In addition to the beatitudes of Jesus, there are many fruits of the Holy Spirit enumerated in the apostolic scriptures and referred to in the writings of the saints of the Church. These fruits of the Spirit are often called the Christian virtues, which literally means those powers and possessions of the mind and the heart which all men should have if they are truly human, fulfilling themselves as created in the image and likeness of God.
Generally speaking, all of the human virtues are attributes of God Himself. They are the characteristics of Jesus Christ, the divine Son of God in human flesh. They are the divine properties which should be in all human persons by the gift of God in creation and salvation through Christ.
It has been said, and it is true, that the Christian virtues are not all particularly “Christian” in the sense that only Christians know about them and are committed to attain them. Most, if not all, of the Christian virtues have been honored, respected and recommended by all great teachers of the spiritual life. This in no way detracts from their Christian value and truth, for Christ and His apostles and saints have not taught and practiced something other than that which all men should teach and practice. As the fulfillment of all positive human aspirations and desires, it is quite understandable that Jesus Christ, the perfect “man from heaven” and “final Adam” (1 Cor 15.45–47, Rom 5.14), should fulfill and realize in Himself that which all men of wisdom and good-will have sought for and desired in their minds and hearts, enlightened by God.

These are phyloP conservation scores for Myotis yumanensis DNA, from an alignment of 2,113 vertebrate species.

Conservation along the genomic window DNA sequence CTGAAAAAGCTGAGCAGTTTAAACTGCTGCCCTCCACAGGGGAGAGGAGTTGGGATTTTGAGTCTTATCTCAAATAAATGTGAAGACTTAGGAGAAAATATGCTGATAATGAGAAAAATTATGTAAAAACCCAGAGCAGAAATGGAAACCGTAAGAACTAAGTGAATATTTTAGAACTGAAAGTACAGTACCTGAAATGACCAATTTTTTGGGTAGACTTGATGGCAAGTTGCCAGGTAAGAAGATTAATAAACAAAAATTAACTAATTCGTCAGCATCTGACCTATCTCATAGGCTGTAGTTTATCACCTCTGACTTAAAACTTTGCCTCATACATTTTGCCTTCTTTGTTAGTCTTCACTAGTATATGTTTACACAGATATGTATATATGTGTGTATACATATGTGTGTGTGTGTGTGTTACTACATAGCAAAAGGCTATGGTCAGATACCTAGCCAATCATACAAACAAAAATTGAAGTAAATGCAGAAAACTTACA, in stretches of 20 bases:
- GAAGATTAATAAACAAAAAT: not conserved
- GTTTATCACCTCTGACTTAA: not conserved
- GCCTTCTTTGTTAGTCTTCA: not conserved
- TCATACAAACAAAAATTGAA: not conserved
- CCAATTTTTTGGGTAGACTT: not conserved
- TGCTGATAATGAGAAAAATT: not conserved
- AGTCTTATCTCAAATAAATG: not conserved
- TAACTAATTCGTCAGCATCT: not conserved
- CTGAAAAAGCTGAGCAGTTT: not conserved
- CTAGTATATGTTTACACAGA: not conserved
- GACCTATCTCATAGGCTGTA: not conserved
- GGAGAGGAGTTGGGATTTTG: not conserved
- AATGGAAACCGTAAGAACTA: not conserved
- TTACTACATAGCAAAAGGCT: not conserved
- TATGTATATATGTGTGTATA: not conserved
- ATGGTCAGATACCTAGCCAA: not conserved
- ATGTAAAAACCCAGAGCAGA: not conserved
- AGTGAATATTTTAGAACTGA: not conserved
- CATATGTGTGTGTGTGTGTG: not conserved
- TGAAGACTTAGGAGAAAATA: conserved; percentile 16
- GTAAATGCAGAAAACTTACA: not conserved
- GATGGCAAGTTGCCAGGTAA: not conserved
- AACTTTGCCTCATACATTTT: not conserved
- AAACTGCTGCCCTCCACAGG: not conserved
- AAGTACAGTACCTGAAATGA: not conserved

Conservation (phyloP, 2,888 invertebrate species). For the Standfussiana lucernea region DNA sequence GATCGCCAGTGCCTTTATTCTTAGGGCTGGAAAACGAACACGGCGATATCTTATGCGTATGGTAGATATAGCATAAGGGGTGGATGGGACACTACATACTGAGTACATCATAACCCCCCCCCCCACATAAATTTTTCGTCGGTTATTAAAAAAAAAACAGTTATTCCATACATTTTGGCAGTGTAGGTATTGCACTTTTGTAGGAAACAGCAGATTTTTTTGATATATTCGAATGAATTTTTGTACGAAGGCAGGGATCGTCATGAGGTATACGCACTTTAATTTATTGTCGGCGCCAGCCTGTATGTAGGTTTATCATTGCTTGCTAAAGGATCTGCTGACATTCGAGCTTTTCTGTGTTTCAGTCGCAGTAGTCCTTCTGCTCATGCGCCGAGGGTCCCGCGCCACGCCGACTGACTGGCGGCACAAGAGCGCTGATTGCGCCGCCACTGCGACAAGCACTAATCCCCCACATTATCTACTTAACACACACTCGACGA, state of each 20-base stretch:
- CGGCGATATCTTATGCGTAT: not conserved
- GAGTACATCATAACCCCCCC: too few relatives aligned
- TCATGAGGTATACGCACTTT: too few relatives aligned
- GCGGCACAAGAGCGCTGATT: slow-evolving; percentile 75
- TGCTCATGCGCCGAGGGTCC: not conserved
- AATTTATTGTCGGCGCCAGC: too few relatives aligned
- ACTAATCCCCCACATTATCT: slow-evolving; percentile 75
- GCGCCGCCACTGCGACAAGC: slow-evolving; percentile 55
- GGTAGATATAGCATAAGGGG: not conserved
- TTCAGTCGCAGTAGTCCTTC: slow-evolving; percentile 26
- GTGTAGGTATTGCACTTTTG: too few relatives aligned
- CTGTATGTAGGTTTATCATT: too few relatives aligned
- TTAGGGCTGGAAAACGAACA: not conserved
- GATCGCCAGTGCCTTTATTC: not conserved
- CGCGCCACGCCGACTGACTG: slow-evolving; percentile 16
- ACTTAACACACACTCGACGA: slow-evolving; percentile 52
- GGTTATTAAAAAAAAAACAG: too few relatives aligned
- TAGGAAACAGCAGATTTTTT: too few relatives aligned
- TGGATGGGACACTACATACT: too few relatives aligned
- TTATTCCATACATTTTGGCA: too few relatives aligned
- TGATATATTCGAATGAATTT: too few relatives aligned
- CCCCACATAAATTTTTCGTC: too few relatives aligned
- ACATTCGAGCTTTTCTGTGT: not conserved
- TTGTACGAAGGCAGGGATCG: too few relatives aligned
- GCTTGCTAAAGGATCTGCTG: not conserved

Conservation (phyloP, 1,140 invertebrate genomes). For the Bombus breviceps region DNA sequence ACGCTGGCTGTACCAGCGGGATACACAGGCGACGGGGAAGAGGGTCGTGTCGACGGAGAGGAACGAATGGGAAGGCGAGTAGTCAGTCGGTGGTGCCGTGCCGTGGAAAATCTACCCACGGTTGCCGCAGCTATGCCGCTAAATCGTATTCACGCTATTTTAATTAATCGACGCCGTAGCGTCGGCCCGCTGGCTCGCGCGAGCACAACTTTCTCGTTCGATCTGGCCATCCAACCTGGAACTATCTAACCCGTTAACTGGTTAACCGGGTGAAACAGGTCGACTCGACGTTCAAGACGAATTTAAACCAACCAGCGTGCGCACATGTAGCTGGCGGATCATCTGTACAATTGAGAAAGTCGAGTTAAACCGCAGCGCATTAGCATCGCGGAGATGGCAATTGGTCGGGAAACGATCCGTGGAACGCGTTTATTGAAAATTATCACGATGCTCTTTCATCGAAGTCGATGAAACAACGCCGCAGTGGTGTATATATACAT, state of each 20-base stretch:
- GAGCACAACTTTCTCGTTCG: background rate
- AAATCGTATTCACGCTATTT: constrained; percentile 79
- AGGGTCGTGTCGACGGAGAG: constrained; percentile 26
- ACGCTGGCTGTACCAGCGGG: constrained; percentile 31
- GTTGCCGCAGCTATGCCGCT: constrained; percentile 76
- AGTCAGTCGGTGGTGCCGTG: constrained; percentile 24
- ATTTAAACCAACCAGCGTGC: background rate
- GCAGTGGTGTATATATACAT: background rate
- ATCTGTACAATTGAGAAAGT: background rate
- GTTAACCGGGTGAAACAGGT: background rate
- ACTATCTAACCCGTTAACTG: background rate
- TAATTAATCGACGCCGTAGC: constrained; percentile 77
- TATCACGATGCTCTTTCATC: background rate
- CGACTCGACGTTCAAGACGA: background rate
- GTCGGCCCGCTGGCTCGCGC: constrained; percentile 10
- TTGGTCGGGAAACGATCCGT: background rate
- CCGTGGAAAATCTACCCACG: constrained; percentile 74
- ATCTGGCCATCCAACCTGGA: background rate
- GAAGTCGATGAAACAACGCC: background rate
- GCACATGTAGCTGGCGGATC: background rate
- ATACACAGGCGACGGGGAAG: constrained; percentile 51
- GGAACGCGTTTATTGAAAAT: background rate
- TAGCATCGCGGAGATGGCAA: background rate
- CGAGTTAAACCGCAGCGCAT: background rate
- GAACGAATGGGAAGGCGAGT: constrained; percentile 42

For in truth, whatever is found in man to be good and beautiful and true, is found there because of God and is from God. This is the case, whether it is realized or not, “for every good gift and every perfect gift is from above, coming down from the Father of lights” (Jas 1.17), and it is Christ Himself, the eternal Son and Word of God, who is the light and the life of every man who has ever lived and been enlightened on this earth (cf. Jn 1: 1–10). Thus the Apostle Paul has counseled Christ’s faithful:
Finally, brethren, whatever is true, whatever is honorable, whatever is just, whatever is pure, whatever is lovely, whatever is gracious, if there is any excellence, if there is anything worthy of praise, think about those things (Phil 4.8).
As we “think about those things,” we will refer to the teaching of the apostle himself, and to all of the apostles and teachers of the Christian faith who have been enlightened and inspired by God through the Lord Jesus Christ, by the power of the Holy Spirit in the life of the Church.